Materials and Methods Top


Preparation of the specimens

Four light-polymerized composite resins (Shade A3) were used: Two nanohybrids (GrandioSo [GS; Voco GmbH, Cuxhaven, Germany], Clearfil Majesty™ Esthetic [CME; Kuraray Co., Osaka, Japan]), one hybrid (Valux™ Plus [VP; 3M Espe, St. Paul, USA]), and one micro-hybrid (Ruby Comp [RC; Rubydent, Istanbul, Turkey]). In addition, an aluminum oxide/diamond-abrasive-impregnated two step polishing system (Enhance ® and PoGo ® [EP; Dentsply DeTrey GmbH, Konstanz, Germany]) and aluminum oxide impregnated four step polishing system (Bisco Finishing Discs [BFD]; Bisco Inc., Schaumburg IL, USA) were tested. The properties of the composite resins and the composition of the polishing systems are shown in [Table 1] and [Table 2].
Table 1: Composite resin materials and their properties

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Table 2: Polishing systems and their properties

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Disc-shaped specimens were prepared using a special cylindrical mold (15 mm in diameter by 2 mm height) and a Mylar strip band. Each material was inserted into the mold and pressed between the Mylar strip band and a glass slide in order to extrude excess material and to produce a smooth surface [Figure 1]a and [Figure 1]b. The specimens were polymerized using a halogen curing unit (Optilux 501, Kerr, Orange, CA, USA) according to the manufacturer's instructions, with a light intensity of 500 mW/cm 2 for 40 s. The lamp output of the light was controlled periodically using a radiometer (Hilux, Benlioğlu Dental, Ankara, Turkey) to ensure a light intensity at least 500 mW/cm 2. A total of 120 specimens were prepared from 4 different composite resin groups, where each composite resin group was divided into three subgroups (n = 10): (1) Control group (C), (2) EP group, and (3) BFD group. After that, all specimens were stored in distilled water at 37°C for 24 h. Then, the specimens were polished by a single operator, according to the manufacturer's instructions.
Figure 1: Schematic illustration of the composite producing apparatus: (a) Frontal view of the assembly, (b) Top view of the special mold

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In the control groups, no surface treatment was performed. In the EP group, the specimens were primarily wet-polished for 20 s with enhance at 20,000 rpm, rinsed with water in order to remove debris, and then dried with oil-free air. The polishing protocol was performed with light pressure to achieve smooth surfaces. The specimens were then wet-polished with PoGo at 20,000 rpm, according to the manufacturer's instructions for 40 s, rinsed with water, and then air-dried. In the BFD group, the specimens were wet-polished according to the manufacturer's instructions for 20 s at 20,000 rpm by using polishing discs which were in four grits (Coarse [Brown], Medium [Green], Fine [Blue], and Ultrafine [Tan], respectively). The specimens were then rinsed with water and air-dried. Each polishing material was used only once, and the same low-speed handpiece (Synea Straight; W and H Dentalwerk Bürmoos GmbH, Bürmoos, Austria) was used throughout this study.

Surface roughness measurement

The surface roughness values of each specimen were then measured by using a profilometer (Surftest SJ-301; Mitutoyo America Corporation, Aurora, ABD). For each specimen, five measurements at different locations, with a cut-off length of 25 μm and 2 mm tracing length, and the average values were recorded (Ra; μm).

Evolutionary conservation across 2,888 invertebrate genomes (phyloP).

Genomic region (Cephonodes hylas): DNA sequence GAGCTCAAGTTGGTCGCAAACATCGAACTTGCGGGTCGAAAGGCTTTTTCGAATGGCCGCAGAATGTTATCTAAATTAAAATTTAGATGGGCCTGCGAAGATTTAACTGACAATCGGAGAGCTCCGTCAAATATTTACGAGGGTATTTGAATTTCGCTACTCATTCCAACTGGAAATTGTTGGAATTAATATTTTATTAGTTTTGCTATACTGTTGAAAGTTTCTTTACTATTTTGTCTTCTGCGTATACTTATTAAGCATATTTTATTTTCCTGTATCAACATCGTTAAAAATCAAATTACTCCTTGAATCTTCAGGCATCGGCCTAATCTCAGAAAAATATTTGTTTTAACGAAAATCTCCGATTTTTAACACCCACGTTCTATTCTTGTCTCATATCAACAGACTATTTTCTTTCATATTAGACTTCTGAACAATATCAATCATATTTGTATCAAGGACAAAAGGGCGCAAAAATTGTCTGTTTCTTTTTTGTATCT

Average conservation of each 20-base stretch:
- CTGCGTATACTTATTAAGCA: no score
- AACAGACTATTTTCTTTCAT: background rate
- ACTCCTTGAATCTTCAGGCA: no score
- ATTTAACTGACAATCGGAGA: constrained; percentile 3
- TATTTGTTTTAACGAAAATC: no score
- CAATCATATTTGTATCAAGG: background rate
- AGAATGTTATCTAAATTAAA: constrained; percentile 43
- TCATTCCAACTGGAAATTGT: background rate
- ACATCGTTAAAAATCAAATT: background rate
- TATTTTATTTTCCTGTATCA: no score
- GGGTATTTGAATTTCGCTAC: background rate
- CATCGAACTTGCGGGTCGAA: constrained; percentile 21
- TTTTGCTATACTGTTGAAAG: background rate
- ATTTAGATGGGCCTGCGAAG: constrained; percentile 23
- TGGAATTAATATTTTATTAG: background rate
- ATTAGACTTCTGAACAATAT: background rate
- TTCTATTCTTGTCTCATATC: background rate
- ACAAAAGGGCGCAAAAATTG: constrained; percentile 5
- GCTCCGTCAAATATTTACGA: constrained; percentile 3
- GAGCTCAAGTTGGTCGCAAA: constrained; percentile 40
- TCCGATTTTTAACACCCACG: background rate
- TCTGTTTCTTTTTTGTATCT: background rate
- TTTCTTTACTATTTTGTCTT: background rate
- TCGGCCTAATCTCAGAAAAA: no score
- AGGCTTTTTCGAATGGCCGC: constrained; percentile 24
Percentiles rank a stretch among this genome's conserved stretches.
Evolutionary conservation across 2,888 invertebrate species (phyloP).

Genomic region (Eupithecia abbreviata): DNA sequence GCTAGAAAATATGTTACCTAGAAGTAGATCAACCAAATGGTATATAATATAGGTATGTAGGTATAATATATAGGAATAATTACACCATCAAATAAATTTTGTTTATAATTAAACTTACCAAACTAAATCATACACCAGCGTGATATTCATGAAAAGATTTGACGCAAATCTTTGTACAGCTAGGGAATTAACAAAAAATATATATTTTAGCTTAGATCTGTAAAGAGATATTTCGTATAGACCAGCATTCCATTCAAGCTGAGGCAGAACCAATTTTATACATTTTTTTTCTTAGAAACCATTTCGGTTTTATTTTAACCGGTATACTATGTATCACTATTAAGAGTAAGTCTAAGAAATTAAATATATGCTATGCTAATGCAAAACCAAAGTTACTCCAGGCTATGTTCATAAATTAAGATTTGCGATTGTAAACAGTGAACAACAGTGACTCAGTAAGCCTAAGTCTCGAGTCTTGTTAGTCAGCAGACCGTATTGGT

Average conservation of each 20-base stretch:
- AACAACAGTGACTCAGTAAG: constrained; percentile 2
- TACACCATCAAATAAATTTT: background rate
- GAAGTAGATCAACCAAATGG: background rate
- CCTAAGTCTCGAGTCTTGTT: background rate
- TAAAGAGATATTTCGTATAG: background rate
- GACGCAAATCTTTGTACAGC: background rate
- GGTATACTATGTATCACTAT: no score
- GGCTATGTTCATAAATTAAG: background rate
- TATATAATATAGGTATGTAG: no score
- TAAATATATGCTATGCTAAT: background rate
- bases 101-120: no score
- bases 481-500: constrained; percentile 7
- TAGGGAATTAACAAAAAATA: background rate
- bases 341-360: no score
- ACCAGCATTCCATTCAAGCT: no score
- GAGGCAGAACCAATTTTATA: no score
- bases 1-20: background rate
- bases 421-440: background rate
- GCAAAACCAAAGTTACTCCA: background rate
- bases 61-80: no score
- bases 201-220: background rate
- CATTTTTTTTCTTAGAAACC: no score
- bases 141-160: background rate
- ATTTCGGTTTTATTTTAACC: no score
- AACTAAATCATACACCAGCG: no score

Color change measurement

First, color surveying of all specimens was performed with a colorimeter device (CR-400; Minolta, Osaka, Japan) using the Commission Internationale de l'Eclairage (CIE) L*a*b* system. The CIE-Lab is expressed by the L*, a*, and b* coordinates, and for each specimen, the color measurement was calculated 3 times, and the average values of L1*, a1*, and b1* were obtained. L* refers to lightness and coordinates with value ranges from black to white. The values of a* and b* are chromaticity that coordinate in the red-green axis and the yellow-blue axis. Following the first color measurements, all specimens were stored in a coffee solution (Nescafe Classic; Nestle, Vevey, Switzerland) at 37°C for 48 h. The coffee (3.6 g) was dissolved in 300 mL of boiling distilled water, and after stirring for 10 min, the solution was filtered through a filter paper. After 48 h of storing the specimens in the coffee solution, they were rinsed with distilled water for 5 min and then blotted with dry tissue paper before color measurements were taken.[1] The second color surveying of all specimens was then measured 3 times, and the average values of L2*, a2*, and b2 were obtained. The total color difference (ΔE*) between the two color measurements was calculated as follows:

Δ* = ([L * 1 − L * 2]2+ [a * 1 − a*2]2+ [b * 1 − b*2]2)½

After color measurement, two specimens were randomly selected from each group for scanning electron microscope (SEM) and atomic force microscope (AFM) analyses.

Statistical analysis

A Kruskal–Wallis test was used to evaluate the color stability and surface roughness data (α± = 0.05) using statistical software (SPSS version 20; SPSS Inc., Chicago, IL, USA). Regression analyses were used to examine the correlation between the surface roughness and color differences (α± = 0.05).


   Results Top


Evaluation of color stability

Evaluation of color stability among the composite resins

The color difference values of the composite resins are shown in [Table 3]. The Kruskal–Wallis test indicated significant differences among the composite resins (P < 0.05); the highest color difference values were in the VP group, and the lowest were in the CME group.
Table 3: The values of total color change of the composite resins

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Evaluation of color stability between the polishing materials

The color difference values of the polishing systems are shown in [Table 4]. A statistically significant difference was found among the sub-groups (P < 0.05); and although there was no significant difference between the EP and BFD polishing systems, the C group showed the highest ΔE values.
Table 4: The values of the total color change of the polishing systems